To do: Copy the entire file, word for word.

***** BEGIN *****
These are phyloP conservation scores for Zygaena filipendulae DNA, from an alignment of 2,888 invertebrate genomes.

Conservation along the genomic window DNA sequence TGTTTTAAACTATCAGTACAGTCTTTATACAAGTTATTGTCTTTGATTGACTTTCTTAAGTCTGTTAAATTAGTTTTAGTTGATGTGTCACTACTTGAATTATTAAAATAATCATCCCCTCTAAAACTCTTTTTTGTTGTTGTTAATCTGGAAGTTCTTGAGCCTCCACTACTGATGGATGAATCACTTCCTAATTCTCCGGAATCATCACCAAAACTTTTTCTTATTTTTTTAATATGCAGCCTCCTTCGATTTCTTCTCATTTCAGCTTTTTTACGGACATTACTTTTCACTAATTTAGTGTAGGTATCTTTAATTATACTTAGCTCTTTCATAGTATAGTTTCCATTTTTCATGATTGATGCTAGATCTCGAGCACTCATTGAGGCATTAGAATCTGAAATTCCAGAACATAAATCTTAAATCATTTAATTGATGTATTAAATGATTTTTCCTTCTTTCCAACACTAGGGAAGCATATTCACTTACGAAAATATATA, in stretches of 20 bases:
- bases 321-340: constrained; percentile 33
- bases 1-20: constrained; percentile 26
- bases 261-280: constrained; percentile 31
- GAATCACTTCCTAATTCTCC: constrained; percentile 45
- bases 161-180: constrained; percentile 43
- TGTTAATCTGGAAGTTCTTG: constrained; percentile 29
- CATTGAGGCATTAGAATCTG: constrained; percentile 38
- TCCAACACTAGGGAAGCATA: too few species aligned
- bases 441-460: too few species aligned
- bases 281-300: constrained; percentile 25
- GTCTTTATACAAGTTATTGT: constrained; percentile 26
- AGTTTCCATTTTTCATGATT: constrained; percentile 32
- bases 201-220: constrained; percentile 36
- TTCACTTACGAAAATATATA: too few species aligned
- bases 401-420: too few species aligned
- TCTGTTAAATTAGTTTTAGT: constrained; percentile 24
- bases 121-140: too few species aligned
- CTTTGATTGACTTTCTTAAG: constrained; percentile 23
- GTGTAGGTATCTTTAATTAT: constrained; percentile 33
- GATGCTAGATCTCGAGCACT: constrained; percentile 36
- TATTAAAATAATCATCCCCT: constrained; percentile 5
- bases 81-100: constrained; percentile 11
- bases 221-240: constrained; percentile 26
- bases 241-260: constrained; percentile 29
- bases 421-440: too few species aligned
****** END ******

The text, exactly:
These are phyloP conservation scores for Zygaena filipendulae DNA, from an alignment of 2,888 invertebrate genomes.

Conservation along the genomic window DNA sequence TGTTTTAAACTATCAGTACAGTCTTTATACAAGTTATTGTCTTTGATTGACTTTCTTAAGTCTGTTAAATTAGTTTTAGTTGATGTGTCACTACTTGAATTATTAAAATAATCATCCCCTCTAAAACTCTTTTTTGTTGTTGTTAATCTGGAAGTTCTTGAGCCTCCACTACTGATGGATGAATCACTTCCTAATTCTCCGGAATCATCACCAAAACTTTTTCTTATTTTTTTAATATGCAGCCTCCTTCGATTTCTTCTCATTTCAGCTTTTTTACGGACATTACTTTTCACTAATTTAGTGTAGGTATCTTTAATTATACTTAGCTCTTTCATAGTATAGTTTCCATTTTTCATGATTGATGCTAGATCTCGAGCACTCATTGAGGCATTAGAATCTGAAATTCCAGAACATAAATCTTAAATCATTTAATTGATGTATTAAATGATTTTTCCTTCTTTCCAACACTAGGGAAGCATATTCACTTACGAAAATATATA, in stretches of 20 bases:
- bases 321-340: constrained; percentile 33
- bases 1-20: constrained; percentile 26
- bases 261-280: constrained; percentile 31
- GAATCACTTCCTAATTCTCC: constrained; percentile 45
- bases 161-180: constrained; percentile 43
- TGTTAATCTGGAAGTTCTTG: constrained; percentile 29
- CATTGAGGCATTAGAATCTG: constrained; percentile 38
- TCCAACACTAGGGAAGCATA: too few species aligned
- bases 441-460: too few species aligned
- bases 281-300: constrained; percentile 25
- GTCTTTATACAAGTTATTGT: constrained; percentile 26
- AGTTTCCATTTTTCATGATT: constrained; percentile 32
- bases 201-220: constrained; percentile 36
- TTCACTTACGAAAATATATA: too few species aligned
- bases 401-420: too few species aligned
- TCTGTTAAATTAGTTTTAGT: constrained; percentile 24
- bases 121-140: too few species aligned
- CTTTGATTGACTTTCTTAAG: constrained; percentile 23
- GTGTAGGTATCTTTAATTAT: constrained; percentile 33
- GATGCTAGATCTCGAGCACT: constrained; percentile 36
- TATTAAAATAATCATCCCCT: constrained; percentile 5
- bases 81-100: constrained; percentile 11
- bases 221-240: constrained; percentile 26
- bases 241-260: constrained; percentile 29
- bases 421-440: too few species aligned